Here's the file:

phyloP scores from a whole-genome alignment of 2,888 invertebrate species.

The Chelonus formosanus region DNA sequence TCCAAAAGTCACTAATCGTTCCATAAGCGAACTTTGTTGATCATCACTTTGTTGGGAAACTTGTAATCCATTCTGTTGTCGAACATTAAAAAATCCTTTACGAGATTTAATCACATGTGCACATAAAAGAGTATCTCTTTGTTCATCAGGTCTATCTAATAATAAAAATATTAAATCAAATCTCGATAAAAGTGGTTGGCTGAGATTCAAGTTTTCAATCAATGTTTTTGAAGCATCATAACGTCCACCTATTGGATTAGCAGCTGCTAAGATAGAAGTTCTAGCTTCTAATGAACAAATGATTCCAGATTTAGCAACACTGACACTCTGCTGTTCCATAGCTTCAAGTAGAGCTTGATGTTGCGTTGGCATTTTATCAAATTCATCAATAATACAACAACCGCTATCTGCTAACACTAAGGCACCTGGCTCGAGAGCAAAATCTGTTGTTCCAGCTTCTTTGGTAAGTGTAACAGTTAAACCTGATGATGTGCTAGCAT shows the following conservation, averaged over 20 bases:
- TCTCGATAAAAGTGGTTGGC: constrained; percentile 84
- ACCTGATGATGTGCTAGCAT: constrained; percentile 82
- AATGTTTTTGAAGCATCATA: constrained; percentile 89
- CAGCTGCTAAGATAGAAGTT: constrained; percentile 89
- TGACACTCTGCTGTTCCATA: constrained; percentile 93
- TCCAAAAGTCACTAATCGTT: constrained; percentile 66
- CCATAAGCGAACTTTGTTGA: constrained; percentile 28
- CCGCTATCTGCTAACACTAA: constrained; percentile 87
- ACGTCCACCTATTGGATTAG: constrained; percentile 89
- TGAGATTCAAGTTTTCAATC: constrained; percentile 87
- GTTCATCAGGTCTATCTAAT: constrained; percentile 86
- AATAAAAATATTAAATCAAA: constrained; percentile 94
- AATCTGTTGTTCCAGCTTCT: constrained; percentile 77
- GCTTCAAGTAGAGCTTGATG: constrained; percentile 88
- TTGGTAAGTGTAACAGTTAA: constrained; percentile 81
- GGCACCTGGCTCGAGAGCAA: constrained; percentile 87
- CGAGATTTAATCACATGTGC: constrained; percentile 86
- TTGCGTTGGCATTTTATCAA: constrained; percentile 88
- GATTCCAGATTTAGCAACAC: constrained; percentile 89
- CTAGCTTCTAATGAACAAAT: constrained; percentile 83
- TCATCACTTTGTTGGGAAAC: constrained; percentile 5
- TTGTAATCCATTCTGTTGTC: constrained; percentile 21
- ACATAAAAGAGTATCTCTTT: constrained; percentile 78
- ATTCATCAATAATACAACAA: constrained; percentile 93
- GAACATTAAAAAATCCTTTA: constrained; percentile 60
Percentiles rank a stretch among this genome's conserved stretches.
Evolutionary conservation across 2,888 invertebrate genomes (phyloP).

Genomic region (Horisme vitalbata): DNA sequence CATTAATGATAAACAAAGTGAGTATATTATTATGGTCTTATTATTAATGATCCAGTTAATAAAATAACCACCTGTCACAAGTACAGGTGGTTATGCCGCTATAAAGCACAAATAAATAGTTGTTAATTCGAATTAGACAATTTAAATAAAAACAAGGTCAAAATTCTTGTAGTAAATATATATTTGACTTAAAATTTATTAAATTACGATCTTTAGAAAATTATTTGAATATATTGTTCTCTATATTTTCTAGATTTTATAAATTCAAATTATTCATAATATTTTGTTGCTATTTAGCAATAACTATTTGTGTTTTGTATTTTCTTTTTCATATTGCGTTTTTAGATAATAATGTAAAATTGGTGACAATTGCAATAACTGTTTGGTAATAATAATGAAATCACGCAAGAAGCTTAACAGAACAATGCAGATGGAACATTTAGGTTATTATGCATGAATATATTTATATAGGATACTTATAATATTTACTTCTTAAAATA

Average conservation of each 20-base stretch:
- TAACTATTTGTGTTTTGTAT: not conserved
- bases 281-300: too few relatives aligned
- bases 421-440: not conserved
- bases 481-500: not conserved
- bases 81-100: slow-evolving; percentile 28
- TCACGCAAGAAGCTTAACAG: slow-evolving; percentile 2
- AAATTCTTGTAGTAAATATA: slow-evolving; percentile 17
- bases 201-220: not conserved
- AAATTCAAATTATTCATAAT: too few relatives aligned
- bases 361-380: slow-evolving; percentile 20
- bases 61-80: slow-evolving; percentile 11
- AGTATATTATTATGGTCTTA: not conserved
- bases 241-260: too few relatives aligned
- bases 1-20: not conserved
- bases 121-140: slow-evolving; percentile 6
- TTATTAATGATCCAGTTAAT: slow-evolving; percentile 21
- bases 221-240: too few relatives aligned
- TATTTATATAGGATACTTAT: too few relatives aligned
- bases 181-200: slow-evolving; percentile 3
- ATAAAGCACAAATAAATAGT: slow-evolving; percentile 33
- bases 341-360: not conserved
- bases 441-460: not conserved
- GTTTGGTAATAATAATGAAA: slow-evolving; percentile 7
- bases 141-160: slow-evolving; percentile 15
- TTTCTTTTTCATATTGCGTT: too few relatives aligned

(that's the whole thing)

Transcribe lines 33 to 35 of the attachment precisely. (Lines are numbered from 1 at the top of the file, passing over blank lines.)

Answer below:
- bases 281-300: too few relatives aligned
- bases 421-440: not conserved
- bases 481-500: not conserved